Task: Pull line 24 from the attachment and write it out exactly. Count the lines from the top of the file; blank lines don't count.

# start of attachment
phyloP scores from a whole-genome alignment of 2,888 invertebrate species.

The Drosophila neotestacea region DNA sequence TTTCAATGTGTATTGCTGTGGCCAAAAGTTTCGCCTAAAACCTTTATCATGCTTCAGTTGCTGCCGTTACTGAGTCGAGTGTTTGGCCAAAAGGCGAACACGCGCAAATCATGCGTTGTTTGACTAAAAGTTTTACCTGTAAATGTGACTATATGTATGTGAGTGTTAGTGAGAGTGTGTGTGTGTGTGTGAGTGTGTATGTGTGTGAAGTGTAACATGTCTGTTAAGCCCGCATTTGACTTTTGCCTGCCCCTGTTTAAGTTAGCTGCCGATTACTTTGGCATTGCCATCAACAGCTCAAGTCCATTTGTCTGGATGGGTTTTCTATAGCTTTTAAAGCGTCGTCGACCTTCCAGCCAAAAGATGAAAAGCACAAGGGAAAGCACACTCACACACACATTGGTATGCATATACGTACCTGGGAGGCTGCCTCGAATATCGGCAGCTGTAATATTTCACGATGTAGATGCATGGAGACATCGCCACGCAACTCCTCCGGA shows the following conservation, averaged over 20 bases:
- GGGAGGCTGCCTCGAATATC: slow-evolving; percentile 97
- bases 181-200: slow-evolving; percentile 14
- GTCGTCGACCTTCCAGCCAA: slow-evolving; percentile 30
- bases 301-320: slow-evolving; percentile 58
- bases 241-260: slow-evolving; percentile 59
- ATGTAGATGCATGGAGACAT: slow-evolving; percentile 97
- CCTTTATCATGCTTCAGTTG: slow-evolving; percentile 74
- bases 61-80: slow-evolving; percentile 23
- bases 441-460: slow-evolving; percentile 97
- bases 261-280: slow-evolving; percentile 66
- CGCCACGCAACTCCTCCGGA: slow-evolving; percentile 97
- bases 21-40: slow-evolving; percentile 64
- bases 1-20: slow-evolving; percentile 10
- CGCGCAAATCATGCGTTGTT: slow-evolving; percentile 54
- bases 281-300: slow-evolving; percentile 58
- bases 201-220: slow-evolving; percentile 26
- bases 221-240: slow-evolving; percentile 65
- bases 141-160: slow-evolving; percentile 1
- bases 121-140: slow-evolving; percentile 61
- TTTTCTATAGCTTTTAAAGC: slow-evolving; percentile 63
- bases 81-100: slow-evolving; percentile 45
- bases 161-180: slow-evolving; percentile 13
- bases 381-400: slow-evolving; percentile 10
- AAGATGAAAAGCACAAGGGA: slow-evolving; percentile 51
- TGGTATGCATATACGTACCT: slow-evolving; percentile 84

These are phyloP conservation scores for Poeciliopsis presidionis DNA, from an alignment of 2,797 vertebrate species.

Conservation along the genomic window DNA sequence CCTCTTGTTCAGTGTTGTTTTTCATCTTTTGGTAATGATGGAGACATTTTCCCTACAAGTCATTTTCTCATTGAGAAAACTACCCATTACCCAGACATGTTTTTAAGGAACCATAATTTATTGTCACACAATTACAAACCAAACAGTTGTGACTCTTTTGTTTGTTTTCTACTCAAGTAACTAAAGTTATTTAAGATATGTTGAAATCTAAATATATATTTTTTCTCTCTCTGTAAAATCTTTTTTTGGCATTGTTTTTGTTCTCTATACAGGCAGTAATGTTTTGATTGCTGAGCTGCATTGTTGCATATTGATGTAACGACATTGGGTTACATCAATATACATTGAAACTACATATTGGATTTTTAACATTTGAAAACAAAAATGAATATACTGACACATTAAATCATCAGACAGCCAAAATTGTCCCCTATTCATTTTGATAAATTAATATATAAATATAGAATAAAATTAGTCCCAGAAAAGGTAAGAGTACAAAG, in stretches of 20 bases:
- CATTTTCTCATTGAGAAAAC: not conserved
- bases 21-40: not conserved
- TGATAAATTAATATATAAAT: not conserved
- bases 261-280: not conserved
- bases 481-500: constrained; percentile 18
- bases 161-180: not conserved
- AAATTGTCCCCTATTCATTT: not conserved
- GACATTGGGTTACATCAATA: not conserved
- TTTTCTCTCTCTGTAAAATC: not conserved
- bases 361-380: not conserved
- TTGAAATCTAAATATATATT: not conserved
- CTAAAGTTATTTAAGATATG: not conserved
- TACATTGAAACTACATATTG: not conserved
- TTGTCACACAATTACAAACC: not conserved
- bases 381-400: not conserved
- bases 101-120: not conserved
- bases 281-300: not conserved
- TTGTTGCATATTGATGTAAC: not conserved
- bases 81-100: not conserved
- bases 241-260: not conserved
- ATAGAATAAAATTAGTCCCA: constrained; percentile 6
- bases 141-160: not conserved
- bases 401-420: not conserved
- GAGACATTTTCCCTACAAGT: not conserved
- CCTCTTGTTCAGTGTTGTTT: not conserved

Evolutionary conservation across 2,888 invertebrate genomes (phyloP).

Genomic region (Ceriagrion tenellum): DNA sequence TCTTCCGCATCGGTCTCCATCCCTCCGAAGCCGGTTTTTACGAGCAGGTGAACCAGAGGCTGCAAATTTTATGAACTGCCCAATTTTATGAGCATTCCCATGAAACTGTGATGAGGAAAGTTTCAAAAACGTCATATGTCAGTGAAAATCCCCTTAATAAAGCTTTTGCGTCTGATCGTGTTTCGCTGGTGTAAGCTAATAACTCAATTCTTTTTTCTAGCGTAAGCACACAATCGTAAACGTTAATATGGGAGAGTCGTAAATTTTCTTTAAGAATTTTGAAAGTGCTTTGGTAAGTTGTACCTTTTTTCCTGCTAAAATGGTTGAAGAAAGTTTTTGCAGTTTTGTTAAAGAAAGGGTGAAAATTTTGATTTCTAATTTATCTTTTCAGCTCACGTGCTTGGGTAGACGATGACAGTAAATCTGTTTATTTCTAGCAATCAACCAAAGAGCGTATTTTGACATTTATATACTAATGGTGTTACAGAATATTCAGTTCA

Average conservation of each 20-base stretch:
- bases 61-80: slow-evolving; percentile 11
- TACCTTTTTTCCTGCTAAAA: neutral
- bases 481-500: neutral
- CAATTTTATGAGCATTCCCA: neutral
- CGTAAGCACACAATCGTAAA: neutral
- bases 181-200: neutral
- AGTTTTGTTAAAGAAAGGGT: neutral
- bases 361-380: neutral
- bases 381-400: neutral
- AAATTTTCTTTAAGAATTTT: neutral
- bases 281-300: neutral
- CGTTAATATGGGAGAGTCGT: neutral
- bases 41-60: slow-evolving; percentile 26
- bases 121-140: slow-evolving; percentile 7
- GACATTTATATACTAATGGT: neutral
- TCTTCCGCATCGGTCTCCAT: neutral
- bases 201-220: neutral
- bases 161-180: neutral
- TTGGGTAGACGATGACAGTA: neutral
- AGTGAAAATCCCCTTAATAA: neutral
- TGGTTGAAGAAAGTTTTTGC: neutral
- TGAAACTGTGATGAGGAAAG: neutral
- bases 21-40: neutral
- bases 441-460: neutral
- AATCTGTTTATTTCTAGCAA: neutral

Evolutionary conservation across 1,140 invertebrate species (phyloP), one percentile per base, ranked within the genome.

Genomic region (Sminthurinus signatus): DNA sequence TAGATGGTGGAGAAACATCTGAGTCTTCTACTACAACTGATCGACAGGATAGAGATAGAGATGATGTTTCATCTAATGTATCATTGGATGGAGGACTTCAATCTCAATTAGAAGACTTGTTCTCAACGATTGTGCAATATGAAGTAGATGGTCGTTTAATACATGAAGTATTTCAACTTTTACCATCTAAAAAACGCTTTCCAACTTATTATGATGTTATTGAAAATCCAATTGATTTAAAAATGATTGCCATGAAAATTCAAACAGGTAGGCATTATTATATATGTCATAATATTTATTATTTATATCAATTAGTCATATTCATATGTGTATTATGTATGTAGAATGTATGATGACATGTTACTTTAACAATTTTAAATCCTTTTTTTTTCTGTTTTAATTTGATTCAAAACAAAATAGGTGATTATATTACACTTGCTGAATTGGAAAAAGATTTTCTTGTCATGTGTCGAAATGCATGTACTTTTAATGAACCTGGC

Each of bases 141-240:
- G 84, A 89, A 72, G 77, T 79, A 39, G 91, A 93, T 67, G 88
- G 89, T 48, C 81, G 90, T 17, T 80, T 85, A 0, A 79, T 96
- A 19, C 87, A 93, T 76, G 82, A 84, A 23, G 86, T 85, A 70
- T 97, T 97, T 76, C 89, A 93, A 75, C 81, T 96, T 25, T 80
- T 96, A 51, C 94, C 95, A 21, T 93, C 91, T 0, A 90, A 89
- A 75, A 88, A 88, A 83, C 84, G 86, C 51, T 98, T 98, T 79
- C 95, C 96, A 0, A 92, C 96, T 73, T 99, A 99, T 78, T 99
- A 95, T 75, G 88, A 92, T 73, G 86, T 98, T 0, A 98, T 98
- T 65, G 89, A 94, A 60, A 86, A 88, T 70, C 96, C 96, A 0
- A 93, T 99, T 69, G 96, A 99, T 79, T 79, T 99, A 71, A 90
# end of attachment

- bases 161-180: slow-evolving; percentile 13